I hadn't seen these books since childhood, and was rather startled to see them once again, lurking unexpectedly in new, imported American editions on a bottom shelf at Forbidden Planet, the ghosts of past years slyly rematerialised.
Both books do in fact deal with ghosts — the first being formerly titled The Jovial Ghosts. Smith's ghosts are quite unlike any you may have encountered elsewhere: he used the idea of ghostliness to supply him with a set of cheerfully immoral characters, who, being dead, have the convenient ability to dematerialise at will. Convenient for them, that is: rarely so for anyone who gets in their way.
They choose from time to time to inflict their company on an innocent banker with the unlikely name of Cosmo Topper, who, having the misfortune to be alive, can less easily escape the consequences of their frolics, although he seems well enough equipped with money to buy his way out of most trouble. Smith evidently detested American middle-class suburban society with a fierce loathing; he uses Topper's viewpoint to describe it and his intermittently substantial companions to tear it apart.
His books are most concisely described as escapist fantasy, and yet there's a peculiarly distinctive quality to the writing, and in places an engaging wistfulness, that raises them out of the ordinary. Expect nothing of the plot: it's merely an excuse for high jinks and bizarre observations.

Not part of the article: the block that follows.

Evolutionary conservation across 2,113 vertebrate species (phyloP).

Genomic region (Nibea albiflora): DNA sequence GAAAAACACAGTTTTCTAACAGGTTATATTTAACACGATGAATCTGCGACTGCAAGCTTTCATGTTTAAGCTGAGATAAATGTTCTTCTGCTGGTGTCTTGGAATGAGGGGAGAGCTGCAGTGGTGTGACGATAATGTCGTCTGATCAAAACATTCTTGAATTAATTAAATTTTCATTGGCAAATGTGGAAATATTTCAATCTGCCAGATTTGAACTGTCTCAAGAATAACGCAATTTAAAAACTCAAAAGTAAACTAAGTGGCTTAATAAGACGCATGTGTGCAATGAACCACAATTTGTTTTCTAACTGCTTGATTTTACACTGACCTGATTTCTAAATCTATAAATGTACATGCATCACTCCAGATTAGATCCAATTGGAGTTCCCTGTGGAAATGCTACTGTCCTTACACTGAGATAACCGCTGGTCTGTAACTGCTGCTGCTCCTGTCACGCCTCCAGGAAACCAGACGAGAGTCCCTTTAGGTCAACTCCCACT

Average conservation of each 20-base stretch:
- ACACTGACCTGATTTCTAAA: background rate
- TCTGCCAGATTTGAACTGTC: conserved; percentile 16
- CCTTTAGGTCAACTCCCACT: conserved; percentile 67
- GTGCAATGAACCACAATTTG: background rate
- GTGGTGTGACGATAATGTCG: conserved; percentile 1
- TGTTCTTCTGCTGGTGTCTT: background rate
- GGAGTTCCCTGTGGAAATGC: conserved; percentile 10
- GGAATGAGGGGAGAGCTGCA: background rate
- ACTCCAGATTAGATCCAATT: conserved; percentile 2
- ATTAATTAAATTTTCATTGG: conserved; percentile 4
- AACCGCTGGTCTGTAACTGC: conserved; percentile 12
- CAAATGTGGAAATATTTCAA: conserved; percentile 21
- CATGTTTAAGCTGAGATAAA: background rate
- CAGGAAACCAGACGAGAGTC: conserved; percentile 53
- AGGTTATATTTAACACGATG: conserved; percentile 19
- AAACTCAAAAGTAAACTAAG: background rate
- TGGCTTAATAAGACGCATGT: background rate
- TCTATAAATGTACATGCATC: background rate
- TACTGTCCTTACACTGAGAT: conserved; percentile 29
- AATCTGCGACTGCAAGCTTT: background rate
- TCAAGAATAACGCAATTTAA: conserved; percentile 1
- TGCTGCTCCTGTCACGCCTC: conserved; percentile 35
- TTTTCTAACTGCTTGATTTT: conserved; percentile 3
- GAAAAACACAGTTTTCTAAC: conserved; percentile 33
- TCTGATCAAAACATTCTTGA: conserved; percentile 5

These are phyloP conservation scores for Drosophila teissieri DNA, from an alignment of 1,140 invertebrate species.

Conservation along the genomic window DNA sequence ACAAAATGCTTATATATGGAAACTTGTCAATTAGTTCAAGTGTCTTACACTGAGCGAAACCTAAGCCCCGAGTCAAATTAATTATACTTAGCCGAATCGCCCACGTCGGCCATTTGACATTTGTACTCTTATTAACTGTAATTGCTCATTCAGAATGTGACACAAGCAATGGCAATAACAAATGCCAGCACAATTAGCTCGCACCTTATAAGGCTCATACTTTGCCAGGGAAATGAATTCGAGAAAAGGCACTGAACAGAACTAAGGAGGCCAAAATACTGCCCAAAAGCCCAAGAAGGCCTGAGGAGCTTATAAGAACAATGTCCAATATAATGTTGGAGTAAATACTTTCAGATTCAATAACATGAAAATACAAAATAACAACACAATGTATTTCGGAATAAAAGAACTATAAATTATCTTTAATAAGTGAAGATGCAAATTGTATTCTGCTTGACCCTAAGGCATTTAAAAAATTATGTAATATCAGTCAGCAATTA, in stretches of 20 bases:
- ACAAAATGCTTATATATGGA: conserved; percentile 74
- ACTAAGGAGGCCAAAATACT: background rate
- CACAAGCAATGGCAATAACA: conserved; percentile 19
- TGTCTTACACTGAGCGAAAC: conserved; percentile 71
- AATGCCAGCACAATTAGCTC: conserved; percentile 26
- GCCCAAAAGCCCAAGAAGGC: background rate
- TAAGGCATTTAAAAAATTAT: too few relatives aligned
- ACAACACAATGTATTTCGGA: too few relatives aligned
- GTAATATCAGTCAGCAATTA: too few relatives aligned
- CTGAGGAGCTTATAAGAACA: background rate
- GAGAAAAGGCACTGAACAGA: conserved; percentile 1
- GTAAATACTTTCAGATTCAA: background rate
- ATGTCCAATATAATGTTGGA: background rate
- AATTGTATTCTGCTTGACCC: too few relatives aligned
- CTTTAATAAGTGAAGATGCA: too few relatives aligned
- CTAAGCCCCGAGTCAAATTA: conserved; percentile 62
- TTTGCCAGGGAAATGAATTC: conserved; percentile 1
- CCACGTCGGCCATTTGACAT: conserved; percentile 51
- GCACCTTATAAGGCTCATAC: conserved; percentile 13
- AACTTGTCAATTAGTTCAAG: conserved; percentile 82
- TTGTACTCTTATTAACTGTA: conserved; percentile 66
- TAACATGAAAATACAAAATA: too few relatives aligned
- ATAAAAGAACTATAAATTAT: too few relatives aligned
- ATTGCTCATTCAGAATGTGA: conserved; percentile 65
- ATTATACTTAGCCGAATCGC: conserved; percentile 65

I can imagine that such books were considered scandalously immoral at the time of writing; indeed, their reputation evidently lived on long enough that when I took The Bishop's Jaegers to school, at the age of about 11, it was summarily confiscated. His characters, living as he did in the Prohibition era, display an insatiable thirst for alcohol and a distinctly casual attitude towards theft and adultery.
I sympathise with Topper; I think there's something of him in many of us. Recommended to anyone suffering from a secret desire to be naughty.
Originally published in Thurb 1 in August 1984
October 2006: I reread these books recently. The first book is simpler and more innocent; originally I preferred the second, but now I find the first rather charming — childish in a nice way. The second book has its moments, but it displays a more adolescent sense of humour that might not appeal unless you're in the mood for it.